Before January 1, VCTs had to comply with EU legislation instead. This meant the government was not allowed to provide financial support beyond certain limits, with income tax relief regarded as state aid.
Now we have left the EU, we hope the government will continue to support VCT investing by allowing VCTs to provide more support to the emerging small businesses, especially in the context of the Covid-19 pandemic.
Coming out from under some of the state aid restrictions, such as increasing the amount that can be invested, would be a good first step.
FTA: What sort of developments might we see in the VCT space?
DH: Developments take place in sectors where the pace of change is growing. At the moment, this includes areas such as cybersecurity, edtech and fintech, as they are all industries providing solutions to the problems the pandemic has created.
However, VCT managers are interested in all sectors where there is future growth through increasing market and customer adoption.
This undoubtedly incorporates clean energy, as well as businesses that are making a positive impact either on their community, the environment and wider society.
FTA: When should people be thinking about investing in VCTs – at the start of the tax year or towards the end of it, when other forms of tax-efficient investing may have been exhausted?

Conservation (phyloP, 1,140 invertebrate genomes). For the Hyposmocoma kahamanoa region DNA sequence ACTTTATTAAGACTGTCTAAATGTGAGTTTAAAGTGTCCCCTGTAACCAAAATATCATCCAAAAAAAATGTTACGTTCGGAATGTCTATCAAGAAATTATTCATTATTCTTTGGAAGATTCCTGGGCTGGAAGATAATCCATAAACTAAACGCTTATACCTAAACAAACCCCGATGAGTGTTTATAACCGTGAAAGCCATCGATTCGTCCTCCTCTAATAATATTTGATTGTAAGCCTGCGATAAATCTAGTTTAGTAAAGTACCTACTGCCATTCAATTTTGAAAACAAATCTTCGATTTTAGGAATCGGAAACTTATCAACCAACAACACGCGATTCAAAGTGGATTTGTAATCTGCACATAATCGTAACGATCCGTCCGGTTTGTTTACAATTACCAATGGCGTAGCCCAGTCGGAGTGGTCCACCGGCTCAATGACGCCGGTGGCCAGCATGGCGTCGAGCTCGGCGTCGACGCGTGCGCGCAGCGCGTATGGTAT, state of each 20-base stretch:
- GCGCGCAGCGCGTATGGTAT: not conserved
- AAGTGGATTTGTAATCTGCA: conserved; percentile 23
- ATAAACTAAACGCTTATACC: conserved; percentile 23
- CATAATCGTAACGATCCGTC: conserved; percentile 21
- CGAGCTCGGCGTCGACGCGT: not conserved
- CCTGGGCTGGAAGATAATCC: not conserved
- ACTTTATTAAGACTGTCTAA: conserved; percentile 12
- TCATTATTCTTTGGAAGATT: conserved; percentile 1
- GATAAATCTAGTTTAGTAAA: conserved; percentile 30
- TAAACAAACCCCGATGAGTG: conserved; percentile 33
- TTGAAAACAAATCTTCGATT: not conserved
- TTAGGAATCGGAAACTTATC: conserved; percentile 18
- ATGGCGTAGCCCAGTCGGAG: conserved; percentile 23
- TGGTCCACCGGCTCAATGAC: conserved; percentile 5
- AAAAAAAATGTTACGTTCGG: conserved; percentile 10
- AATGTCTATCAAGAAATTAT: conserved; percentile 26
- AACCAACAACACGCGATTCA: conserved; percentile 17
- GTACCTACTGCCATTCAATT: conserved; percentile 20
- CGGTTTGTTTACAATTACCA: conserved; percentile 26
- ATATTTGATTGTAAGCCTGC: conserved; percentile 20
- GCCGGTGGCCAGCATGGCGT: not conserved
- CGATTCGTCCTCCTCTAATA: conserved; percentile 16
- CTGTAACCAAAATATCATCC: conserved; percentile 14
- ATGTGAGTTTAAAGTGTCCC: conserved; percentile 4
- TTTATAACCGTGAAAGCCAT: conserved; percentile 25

DH: Increasingly, VCTs tend to issue offers nearly all year round. The inflows to VCTs are much more consistent across the year, with summer perhaps the lowest point and there is still some bias towards the first quarter of a calendar year.
However, this year many investors recognised that there was the widest choice of VCTs from September onwards and as the tax year end approached there was less and less choice. This trend started a few years ago and seems to be here to stay.
FTA: What makes VCTs appeal to income seekers?
DH: VCTs are appealing to income seekers because investments tend to have an up-front tax efficiency – especially for individuals who want to invest funds from September onwards.
As well as this, the tax-free dividends are very attractive to those wanting to make big returns on long-term investments.
Strong returns are also helped because VCTs typically invest in fast growth businesses within innovative sectors. For example, the 30 most valuable companies to graduate from VCTs created a combined value in excess of £12bn.
FTA: How does one balance the higher volatility, and often quite chunky fees, with the investment strategy of a VCT?